I just watched the film documentary "Capturing the Friedman's" with some friends and I want to record here some of my impressions. The mother struck me as the most sensible and morally acute of this deeply sorrowed family. She seems to have done her son Jesse a true service, to have guided him wisely despite the other two brothers being estranged from her. It was Jesse who went to jail, as did his father, for child molestation, and I wonder if he does not sense that she defended him best in the situation and that his brothers are both in denial in rejecting their mother. The charges brought against them both seem clearly inflated in an atmosphere of hysteria but the father professed in private to having molested his brother over a period of two years and having fed a lifelong pedafilia. Why am I even thinking about this movie or trying to come to a judgement on them? But there is something to be drawn from this movie. Clearly the father was a pedafile- no one denied that. But the hysterical reactions of the investigators and society seemed to have created a fog of justice. Justice is attacked from all sides. The terrible sorrow Mr. Friedman brought on himself and his family is, however, clear. The reactions, though apparently disproportionate, were reactions to something he had set in motion over a very long period of time.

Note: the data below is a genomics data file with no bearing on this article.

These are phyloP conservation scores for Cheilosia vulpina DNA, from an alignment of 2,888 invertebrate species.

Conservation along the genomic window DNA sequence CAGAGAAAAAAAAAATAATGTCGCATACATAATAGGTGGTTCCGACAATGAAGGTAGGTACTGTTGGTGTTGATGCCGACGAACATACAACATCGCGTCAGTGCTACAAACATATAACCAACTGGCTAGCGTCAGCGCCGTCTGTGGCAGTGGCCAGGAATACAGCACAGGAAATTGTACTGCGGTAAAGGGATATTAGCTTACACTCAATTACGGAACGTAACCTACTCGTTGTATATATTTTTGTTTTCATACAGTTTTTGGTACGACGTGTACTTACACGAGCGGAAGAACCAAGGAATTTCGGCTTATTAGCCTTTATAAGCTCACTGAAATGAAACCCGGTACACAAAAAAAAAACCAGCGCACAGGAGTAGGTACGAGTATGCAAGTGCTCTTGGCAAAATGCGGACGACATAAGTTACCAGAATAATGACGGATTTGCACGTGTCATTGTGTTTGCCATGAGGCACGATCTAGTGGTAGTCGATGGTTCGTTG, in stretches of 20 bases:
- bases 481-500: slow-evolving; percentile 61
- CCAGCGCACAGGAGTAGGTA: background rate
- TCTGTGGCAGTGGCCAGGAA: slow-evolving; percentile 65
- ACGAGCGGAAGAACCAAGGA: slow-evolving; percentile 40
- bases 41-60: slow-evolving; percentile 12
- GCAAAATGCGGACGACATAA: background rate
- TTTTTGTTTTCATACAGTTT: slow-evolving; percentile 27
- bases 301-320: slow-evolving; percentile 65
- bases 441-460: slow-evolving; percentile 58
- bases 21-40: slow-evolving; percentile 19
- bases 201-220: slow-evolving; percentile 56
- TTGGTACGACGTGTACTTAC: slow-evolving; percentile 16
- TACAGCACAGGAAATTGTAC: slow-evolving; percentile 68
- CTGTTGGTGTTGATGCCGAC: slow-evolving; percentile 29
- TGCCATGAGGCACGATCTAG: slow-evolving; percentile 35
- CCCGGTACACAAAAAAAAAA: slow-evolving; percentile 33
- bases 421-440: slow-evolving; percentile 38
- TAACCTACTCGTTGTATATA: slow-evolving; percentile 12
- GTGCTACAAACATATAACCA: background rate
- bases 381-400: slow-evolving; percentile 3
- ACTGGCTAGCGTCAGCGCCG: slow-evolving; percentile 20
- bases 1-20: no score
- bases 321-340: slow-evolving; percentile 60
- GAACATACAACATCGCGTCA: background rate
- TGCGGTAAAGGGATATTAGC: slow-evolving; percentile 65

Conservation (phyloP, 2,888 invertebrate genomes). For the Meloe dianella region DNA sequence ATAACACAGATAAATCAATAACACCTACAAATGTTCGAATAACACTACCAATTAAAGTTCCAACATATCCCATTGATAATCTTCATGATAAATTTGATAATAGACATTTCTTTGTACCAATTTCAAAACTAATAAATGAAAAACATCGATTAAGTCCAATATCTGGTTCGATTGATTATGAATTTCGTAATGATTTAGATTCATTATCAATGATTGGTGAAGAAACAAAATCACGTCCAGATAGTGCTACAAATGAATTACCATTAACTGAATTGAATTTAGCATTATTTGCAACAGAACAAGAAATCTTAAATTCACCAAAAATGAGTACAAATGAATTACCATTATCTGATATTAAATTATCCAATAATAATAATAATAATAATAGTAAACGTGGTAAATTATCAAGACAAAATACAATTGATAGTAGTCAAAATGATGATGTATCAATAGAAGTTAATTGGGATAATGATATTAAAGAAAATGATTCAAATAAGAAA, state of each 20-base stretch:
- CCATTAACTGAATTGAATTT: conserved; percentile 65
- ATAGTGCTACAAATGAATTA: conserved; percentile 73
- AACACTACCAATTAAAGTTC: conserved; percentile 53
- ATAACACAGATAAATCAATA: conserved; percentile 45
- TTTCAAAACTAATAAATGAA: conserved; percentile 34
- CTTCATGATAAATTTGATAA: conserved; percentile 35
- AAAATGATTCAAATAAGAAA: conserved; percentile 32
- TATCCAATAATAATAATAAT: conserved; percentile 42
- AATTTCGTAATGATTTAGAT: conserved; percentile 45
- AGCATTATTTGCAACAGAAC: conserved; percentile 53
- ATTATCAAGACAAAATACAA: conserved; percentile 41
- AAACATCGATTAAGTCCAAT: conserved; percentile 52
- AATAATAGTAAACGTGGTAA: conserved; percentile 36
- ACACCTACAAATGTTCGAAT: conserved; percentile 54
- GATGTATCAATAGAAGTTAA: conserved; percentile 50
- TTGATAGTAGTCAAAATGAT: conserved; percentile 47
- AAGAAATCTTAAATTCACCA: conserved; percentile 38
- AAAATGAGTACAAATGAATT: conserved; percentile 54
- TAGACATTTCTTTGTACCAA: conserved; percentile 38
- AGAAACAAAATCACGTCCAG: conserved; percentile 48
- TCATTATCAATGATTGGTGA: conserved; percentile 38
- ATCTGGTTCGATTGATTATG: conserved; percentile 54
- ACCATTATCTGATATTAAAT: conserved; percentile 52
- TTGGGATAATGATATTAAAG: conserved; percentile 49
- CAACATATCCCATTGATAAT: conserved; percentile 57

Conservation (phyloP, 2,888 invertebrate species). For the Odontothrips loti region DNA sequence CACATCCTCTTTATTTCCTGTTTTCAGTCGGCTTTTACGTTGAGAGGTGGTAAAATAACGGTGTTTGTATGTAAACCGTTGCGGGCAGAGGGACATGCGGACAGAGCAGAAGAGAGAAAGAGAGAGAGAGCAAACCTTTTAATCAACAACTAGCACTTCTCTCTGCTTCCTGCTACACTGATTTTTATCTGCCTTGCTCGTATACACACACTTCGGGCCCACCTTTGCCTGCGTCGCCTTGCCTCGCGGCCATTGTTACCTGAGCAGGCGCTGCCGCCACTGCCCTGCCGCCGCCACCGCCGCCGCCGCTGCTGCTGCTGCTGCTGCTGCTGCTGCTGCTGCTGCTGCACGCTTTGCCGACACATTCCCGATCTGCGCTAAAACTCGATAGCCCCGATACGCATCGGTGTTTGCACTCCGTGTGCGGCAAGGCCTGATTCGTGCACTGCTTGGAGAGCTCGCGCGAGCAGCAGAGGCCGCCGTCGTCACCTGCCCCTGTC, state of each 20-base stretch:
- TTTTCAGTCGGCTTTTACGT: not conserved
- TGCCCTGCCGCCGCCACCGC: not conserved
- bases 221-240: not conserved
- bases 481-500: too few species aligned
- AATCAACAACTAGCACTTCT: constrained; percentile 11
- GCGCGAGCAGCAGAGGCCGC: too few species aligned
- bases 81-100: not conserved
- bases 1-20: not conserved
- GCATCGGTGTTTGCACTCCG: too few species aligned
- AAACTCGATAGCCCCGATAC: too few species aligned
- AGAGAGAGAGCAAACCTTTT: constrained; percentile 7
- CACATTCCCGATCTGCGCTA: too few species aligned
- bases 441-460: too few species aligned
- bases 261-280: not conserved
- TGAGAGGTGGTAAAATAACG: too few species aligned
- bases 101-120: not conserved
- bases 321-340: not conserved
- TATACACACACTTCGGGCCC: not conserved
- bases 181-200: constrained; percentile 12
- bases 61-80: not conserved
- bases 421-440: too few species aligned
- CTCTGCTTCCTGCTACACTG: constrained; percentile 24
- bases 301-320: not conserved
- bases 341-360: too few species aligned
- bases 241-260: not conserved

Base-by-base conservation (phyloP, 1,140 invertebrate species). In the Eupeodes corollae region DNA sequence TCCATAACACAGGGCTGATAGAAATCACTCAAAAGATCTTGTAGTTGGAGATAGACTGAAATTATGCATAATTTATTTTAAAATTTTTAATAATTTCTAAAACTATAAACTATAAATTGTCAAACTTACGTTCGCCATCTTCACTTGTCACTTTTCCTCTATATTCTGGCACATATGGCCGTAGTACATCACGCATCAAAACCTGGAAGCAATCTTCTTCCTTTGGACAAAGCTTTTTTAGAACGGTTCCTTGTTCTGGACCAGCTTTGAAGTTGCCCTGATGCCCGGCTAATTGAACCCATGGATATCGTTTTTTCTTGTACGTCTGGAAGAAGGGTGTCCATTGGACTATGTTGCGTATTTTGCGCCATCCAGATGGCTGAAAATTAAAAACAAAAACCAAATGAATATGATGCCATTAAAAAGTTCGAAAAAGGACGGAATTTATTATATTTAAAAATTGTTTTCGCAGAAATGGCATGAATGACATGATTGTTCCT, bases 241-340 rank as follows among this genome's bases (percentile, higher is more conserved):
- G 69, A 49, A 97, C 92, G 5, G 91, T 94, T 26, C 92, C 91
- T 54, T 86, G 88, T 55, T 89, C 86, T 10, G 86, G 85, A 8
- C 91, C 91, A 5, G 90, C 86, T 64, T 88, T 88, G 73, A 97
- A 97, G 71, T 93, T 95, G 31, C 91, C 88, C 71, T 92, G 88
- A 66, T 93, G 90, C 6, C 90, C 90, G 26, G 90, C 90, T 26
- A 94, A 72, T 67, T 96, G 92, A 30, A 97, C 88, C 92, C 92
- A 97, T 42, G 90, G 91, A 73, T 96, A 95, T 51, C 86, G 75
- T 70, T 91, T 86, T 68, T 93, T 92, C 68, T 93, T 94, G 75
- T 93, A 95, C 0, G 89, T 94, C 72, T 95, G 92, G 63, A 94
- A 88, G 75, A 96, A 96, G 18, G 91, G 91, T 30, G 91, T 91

There is a film clip of his sister as a little girl performing pirouettes, played several times in the movie. A beautiful moment of innocence and beauty. She died young from bloodpoisoning and it tore her family apart. The pain, and the perversion.
Mr. Friedman stated that he molested his younger brother over a period of two years. Apparently this is where it began for him. The younger brother, a man of 65 years of age, living together with another man in a homosexual relationship, can not remember any molestation. The confusion over a long evil seems to persist. The pain Mr. Friedman suffered could have been dealt with in a healing way. I dismiss the mendacious genetic determinists from the room. We are human and as human we have a choice and a responsibility to chose the right. He repeatedly chose the wrong. I too have repeated sins in my life. Let the folly, the sorrow and pain of others be a lesson to all of us who struggle with persistent sin. The mother has sought to heal and has seemingly made the most progress in the family.
I am reminded of a sermon by John Donne in which he urges the confession of sin immediately upon my or your first awareness of it, lest sin concatenate on sin. Our private sins may cause more untold misery than we now imagine. Lord, to be clean and clear of every sin, confessing everyone at its inception!